On our website home page, you can navigate from there. The FAQ is pretty extensive. And it’ll walk you through some general inquiries, counting birds, eBird, checklists, and so forth. And if you open these up, there’s a nice answer to those questions. That was one that you asked there, Chelsea, why is it in February?
So lots of answers to some of your burning questions. And then in terms of some more support tools for folks, if you are participating as a group like Leigh was discussing, how you enter that data can be somewhat flexible. So again, under our Help tab, we provide a couple of different scenarios that may guide people.
So maybe you’re a one liter organization with one group and you want to create a workflow for how to quickly kind of get your group’s data in, and then you’re going to be the one person that enters it. And maybe you’re a one liter and you’re kind of pulling together lots of different people and helping support them to have their own checklists and you’re just kind of nurturing them through that process.
So we give you some really nice walkthroughs of how to consider organizing that for yourself. And that’s under your group counts. And then I won’t go into trip reports into too much depth, but this is a fun new feature for anybody who’s been doing GBBC for a while.
And I think Kathy mentioned, she goes out with one of her friends sometimes. This is a great thing to do with people that maybe you’re sharing the weekend with. And it could be people all over the world. You’re sharing the weekend with. And you want to look at your list together and get a sense of the cumulative totals and the types of species that you’re seeing.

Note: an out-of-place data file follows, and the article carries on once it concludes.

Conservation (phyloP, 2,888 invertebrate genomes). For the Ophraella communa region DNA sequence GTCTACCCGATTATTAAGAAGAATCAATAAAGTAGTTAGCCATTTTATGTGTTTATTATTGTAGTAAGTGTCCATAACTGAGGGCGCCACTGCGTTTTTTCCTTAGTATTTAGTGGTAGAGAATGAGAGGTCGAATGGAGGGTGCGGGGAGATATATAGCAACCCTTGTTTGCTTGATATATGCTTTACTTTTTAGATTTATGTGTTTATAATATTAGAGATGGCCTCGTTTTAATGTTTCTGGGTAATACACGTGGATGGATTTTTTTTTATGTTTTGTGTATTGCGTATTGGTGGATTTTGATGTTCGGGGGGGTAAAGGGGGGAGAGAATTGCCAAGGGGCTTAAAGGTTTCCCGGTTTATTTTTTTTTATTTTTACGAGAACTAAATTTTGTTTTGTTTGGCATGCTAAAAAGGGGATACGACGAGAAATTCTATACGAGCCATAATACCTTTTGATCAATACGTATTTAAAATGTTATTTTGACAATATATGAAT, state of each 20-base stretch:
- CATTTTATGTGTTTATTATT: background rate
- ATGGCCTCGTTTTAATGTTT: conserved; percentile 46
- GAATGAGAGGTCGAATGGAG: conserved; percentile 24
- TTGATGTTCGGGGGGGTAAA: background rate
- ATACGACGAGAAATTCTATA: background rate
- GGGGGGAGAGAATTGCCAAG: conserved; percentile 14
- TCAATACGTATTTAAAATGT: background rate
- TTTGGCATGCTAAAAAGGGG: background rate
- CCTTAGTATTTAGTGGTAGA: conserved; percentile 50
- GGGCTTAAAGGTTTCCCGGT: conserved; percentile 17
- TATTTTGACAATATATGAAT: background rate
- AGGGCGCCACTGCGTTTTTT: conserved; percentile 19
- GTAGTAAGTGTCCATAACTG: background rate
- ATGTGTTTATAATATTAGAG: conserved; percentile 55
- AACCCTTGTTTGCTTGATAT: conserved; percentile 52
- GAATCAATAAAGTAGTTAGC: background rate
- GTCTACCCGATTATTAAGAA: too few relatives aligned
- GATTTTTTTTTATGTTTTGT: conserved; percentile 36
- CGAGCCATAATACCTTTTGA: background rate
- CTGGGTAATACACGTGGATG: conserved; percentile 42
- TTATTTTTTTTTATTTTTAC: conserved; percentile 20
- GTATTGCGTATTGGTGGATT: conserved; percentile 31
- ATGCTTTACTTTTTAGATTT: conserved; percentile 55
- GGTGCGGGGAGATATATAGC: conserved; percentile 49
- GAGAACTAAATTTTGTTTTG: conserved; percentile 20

We have a help tab on how to use trip reports. This is a new feature that came out in eBird just last year. And a lot of people have used it pretty successfully. So again, this is a great quick place to kind of pull all of your eBird or Merlin sightings. Both of them will appear in one report that you can look at and invite people to share and enjoy all the birds with that you saw that weekend. So those are some tools. Again, please navigate to our website and click around and have fun.
[Chelsea Benson] All right, thank you so much for sharing that. So I want to go through a few questions that people have submitted before we wrap up. And one of the questions is for Kerrie around creating a safe feeding environment for birds. Some people are worried about disease at feeders or window strikes. And I would just love if you could elaborate about how you keep feeders safe, and what you recommend for people.
[Kerrie Wilcox] Sure. Feeding birds, putting up feeders makes their life easier, and it makes our lives more enjoyable. So if we’re going to feed birds, we have to keep them safe. So we recommend that you clean your feeders every two weeks.
And by cleaning them, I mean take them down, scrubbing them, using a bleach solution to give them a really good cleaning. And we also recommend that you clean up all of the seeds that have fallen below your feeders, because they can become mildew, and they’re also mixed with– can become moldy and mixed with [LAUGHS] bacteria. So we need to get rid of that as well to prevent disease.